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[.net] what exactly is .NET?

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.NET is Microsoft's implementation of the Common Language Infrastructure. Mono is another implementation of the CLI, and it is cross-platform.

Roughly, the CLI is an abstract model for an application compilation and execution platform that supports multiple interoperating languages. It achieves this interoperability by specifying a single underlying static type system and by specifying an intermediate language to which all CLI languages will compile. The CLI then provides runtime components that execute the intermediate code using just-in-time compilation with optimization relative to the architecture on which the software is being run.

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A friend of mine once described it as Microsoft's answer to Java! .NET programs compile into a form of bytecode that is then interpreted by a number of runtime libraries specific to the platform... reminds me of the old days of Visual Basic...

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Original post by WaterCrane
A friend of mine once described it as Microsoft's answer to Java! .NET programs compile into a form of bytecode that is then interpreted by a number of runtime libraries specific to the platform... reminds me of the old days of Visual Basic...


When first launched, C# could roughly be thought of as Microsoft's answer to Java in terms of syntax, but C# has come to depart quite significantly from the design philosophies of Java. In particular, recent versions of C# have derived much inspiration from functional languages, introducing such components as LINQ and lambda expressions.

.NET in general is not comparable to Java because one of the ultimate goals of the CLI is to achieve natural and seamless language interoperability.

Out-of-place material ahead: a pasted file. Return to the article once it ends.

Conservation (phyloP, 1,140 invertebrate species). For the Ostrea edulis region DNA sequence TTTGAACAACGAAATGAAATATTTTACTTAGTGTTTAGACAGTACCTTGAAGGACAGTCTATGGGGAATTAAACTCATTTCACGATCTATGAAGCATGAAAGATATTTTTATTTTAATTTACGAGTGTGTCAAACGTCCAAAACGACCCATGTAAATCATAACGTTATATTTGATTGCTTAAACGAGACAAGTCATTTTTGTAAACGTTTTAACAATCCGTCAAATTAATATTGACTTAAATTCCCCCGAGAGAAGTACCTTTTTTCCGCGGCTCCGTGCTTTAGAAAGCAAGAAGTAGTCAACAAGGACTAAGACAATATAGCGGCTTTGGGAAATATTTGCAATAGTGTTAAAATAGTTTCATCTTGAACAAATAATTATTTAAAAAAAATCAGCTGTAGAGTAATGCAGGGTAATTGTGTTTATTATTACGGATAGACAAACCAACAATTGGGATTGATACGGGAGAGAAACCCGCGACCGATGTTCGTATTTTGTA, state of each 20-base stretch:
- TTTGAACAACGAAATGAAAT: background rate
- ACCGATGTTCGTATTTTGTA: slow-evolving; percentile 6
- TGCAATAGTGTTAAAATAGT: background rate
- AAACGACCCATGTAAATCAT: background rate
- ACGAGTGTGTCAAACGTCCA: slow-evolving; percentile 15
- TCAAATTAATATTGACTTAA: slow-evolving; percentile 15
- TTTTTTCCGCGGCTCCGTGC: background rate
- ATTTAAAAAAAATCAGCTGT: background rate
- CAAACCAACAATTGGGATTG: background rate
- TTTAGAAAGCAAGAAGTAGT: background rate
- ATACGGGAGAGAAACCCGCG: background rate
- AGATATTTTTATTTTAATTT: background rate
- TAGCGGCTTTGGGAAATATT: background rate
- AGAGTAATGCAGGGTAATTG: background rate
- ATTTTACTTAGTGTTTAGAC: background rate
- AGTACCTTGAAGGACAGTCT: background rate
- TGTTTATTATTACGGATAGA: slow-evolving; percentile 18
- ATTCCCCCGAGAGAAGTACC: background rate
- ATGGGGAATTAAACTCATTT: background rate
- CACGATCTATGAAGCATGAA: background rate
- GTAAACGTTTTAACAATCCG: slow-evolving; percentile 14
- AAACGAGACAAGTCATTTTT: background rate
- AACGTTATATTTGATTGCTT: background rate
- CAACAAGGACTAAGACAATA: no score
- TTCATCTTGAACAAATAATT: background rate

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Original post by WaterCrane
A friend of mine once described it as Microsoft's answer to Java! .NET programs compile into a form of bytecode that is then interpreted by a number of runtime libraries specific to the platform... reminds me of the old days of Visual Basic...


I'd just like to point out that Microsoft's implementation is not interpreted. It uses JIT compilation.

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Original post by Tape_Worm
Quote:
Original post by WaterCrane
A friend of mine once described it as Microsoft's answer to Java! .NET programs compile into a form of bytecode that is then interpreted by a number of runtime libraries specific to the platform... reminds me of the old days of Visual Basic...


I'd just like to point out that Microsoft's implementation is not interpreted. It uses JIT compilation.

I stand corrected.

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Original post by nilkn
.NET is Microsoft's implementation of the Common Language Infrastructure. Mono is another implementation of the CLI, and it is cross-platform.

Roughly, the CLI is an abstract model for an application compilation and execution platform that supports multiple interoperating languages. It achieves this interoperability by specifying a single underlying static type system and by specifying an intermediate language to which all CLI languages will compile. The CLI then provides runtime components that execute the intermediate code using just-in-time compilation with optimization relative to the architecture on which the software is being run.


.Net also refers to the huge library, parts of wich (i.e. winform IIRC) were not standardized. In this regard, mono is more than 'just another implementation', it was specifically designed to run .net applications (even the non standard libraries).

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